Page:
Two young male zebras born in Florida have made their way north to Chicago this summer.
Last week, Lincoln Park Zoo introduced the zebras to their outside space in the recently renovated Kovler African Savanna, which is modeled after the grassland savanna ecosystems of Africa.
The zebras, both 3 years old, are for the time being surrounded by fencing but will gradually be given more room to roam as they transition between their indoor and outdoor living areas, according to the zoo. Staff are able to use the temporary partitions in the outdoor space to manage the transition process.
“Once we make sure they know their way back into the building after coming out, we remove those barriers,” said Zoological Manager Laszlo Szilagyi in a post on the zoo’s website.
Partitions will also be used to introduce the zebras to their giraffe neighbors, allowing both animals to view each other through and over fencing as they ease into their shared habitat.
“These males lived with giraffes at their former home, too, so that won’t be a surprise to them,” Szilagyi said.
The zebras, which were born at Lion Country Safari in West Palm Beach, Florida, belong to one of three zebra species: plains zebras, also known as common zebras. Plains zebras have a stable wild population in varied habitats from Ethiopia to South Africa, including in Tanzania, where Lincoln Park Zoo supports conservation efforts in the Serengeti region, the zoo said.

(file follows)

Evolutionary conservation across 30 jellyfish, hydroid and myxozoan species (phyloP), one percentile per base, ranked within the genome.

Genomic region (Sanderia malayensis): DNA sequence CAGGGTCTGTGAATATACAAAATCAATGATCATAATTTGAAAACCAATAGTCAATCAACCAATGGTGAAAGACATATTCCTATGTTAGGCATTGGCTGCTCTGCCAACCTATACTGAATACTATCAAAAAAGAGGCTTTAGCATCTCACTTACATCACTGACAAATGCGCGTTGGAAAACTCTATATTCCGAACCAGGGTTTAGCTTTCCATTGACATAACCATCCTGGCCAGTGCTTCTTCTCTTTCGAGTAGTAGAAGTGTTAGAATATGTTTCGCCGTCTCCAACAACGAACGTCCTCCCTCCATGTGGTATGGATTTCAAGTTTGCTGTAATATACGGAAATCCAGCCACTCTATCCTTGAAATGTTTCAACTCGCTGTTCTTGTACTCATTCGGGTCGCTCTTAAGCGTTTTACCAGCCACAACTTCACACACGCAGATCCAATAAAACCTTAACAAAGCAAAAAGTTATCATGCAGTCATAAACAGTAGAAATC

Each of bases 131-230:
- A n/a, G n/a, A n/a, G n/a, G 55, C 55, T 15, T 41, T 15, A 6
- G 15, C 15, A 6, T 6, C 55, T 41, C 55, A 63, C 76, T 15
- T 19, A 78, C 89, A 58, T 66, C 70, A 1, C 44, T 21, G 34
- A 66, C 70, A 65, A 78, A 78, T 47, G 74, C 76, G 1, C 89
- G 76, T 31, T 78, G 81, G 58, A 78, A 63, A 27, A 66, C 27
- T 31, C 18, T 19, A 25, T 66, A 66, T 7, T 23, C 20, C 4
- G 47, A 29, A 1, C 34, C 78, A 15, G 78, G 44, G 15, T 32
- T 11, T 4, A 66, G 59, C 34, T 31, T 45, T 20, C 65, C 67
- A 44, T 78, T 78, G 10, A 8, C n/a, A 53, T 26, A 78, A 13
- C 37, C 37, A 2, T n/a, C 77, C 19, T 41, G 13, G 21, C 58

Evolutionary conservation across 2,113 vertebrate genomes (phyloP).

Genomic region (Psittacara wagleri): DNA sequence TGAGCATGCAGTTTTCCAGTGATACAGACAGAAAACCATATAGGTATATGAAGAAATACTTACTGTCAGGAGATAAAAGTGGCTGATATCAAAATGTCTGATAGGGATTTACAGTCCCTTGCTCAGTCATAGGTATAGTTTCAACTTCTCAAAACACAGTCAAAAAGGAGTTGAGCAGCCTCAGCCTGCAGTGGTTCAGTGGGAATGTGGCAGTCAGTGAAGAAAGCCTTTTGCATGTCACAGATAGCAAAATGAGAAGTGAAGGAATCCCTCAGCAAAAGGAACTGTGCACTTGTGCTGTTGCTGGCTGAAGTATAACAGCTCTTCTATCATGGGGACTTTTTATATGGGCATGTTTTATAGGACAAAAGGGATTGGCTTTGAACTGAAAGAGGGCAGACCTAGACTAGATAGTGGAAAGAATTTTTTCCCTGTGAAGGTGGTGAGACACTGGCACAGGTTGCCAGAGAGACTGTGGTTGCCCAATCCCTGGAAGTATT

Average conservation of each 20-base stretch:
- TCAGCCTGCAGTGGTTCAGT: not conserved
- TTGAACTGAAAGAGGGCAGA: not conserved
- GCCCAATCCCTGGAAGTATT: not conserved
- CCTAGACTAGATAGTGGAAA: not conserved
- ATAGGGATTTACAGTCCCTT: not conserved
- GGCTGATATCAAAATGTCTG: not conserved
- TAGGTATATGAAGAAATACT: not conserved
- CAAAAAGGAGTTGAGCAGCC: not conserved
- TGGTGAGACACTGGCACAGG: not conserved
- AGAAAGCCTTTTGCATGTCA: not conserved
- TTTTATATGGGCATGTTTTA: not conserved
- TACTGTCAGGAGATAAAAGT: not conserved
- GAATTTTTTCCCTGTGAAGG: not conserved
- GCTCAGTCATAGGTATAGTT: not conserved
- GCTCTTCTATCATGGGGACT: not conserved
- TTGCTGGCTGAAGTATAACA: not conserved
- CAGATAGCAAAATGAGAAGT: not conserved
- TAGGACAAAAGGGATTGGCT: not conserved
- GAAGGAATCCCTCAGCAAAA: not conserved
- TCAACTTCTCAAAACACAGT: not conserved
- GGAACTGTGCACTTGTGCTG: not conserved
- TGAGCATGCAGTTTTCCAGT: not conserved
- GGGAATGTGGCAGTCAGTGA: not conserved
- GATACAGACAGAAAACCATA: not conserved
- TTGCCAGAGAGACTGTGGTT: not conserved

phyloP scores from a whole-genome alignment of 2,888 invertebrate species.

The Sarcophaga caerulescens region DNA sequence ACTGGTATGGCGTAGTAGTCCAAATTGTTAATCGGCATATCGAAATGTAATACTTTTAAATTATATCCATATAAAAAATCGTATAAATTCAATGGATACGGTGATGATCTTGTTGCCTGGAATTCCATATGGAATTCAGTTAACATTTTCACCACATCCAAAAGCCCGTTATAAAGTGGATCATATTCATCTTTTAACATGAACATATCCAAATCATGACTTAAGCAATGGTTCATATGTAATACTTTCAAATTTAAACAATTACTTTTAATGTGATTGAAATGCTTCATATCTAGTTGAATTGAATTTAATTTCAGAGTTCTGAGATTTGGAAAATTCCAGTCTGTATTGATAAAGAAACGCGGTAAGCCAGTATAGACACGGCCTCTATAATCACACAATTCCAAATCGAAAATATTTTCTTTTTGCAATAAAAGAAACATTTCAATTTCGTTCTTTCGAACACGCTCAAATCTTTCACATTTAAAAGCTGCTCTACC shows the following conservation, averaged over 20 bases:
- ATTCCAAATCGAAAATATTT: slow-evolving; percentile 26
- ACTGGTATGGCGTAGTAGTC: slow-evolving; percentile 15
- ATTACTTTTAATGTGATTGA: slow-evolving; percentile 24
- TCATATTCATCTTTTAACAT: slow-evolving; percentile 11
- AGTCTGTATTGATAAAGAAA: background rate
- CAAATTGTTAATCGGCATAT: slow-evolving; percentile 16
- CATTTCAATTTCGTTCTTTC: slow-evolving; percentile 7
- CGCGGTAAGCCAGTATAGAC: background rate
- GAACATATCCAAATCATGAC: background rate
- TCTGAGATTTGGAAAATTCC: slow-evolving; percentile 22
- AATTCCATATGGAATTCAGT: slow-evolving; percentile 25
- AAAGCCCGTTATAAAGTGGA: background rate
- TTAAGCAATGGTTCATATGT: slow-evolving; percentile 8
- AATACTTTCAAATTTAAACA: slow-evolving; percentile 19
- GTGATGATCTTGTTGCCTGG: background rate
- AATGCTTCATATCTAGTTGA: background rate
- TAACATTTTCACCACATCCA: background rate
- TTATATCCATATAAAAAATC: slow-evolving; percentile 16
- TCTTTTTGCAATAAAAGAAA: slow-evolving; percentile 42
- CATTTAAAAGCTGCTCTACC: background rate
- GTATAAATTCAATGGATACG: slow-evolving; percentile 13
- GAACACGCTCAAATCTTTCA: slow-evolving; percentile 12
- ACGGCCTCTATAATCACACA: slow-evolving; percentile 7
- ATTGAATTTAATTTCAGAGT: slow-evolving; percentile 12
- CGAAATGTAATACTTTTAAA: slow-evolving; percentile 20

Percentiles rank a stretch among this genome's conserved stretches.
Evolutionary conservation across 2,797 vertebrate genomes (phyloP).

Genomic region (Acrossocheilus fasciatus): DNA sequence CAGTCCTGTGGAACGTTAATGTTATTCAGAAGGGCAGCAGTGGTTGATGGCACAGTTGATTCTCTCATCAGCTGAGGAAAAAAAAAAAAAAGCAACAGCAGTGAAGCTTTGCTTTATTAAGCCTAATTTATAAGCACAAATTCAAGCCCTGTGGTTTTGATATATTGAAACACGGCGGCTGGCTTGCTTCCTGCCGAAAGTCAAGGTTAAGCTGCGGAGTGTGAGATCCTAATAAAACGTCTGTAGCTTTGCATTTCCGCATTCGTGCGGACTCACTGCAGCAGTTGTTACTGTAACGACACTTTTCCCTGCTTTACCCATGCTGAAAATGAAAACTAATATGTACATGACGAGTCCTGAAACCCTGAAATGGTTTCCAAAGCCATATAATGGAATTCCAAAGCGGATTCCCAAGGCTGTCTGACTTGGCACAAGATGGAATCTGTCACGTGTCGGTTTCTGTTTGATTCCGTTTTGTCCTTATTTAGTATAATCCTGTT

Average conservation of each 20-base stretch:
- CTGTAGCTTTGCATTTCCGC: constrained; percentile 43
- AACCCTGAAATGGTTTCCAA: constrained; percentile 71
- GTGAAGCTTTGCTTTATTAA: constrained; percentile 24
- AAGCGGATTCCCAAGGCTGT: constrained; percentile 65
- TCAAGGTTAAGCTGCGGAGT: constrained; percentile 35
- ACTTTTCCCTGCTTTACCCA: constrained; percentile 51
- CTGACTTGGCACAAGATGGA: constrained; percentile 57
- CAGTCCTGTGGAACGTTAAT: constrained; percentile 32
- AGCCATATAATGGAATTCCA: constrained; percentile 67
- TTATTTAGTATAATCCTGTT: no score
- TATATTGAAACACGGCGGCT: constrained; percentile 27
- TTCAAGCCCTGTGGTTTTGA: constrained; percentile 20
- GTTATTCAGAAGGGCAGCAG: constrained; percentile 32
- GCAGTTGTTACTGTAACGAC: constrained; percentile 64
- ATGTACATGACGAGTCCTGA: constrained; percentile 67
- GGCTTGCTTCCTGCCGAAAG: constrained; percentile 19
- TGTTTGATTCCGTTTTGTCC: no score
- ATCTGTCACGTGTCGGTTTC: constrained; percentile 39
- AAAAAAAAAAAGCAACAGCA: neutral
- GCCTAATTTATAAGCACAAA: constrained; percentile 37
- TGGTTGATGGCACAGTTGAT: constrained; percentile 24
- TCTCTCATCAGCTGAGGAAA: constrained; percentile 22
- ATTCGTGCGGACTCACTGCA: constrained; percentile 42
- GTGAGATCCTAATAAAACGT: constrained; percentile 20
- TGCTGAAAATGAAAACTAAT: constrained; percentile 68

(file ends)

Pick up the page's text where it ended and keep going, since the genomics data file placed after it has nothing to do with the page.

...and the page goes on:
Plains zebras live in highly social groups. Each harem is led by a stallion and alpha mare, but bachelor groups of zebras are also common in the wild, according to the zoo. Plains zebras prefer open grasslands and are migratory, with smaller groups forming larger herds that follow the rains, along with wildebeest and other migratory species.
In addition to at the Kovler African Savanna, the two new zebras can also be seen at the zoo’s Camel & Zebra Area, where members of another zebra species, Grevy’s zebras, also reside.
Grevy’s zebras are an endangered species and are large and stocky, compared to the smaller and more slender plains zebras, which are also distinguished by their black muzzles.
The new zebras will reach full maturity within about six months.
“They are still growing, but they do seem smaller if you’re used to viewing the zoo’s Grevy’s zebras,” Szilagyi said.
July 24: For the first time, Lincoln Park Zoo is offering visitors a chance to get up close and personal with their African penguins. We meet three waddling, webbed-feet bachelors.
July 14: Visitors can expect snow flurries on their next trip to the zoo, even in the middle of summer. Four snowy owl chicks hatched last month are already flapping their wings and will soon attempt to fly.
July 10: Four webbed-feet members of a rare and endangered duck species have a new home in Chicago.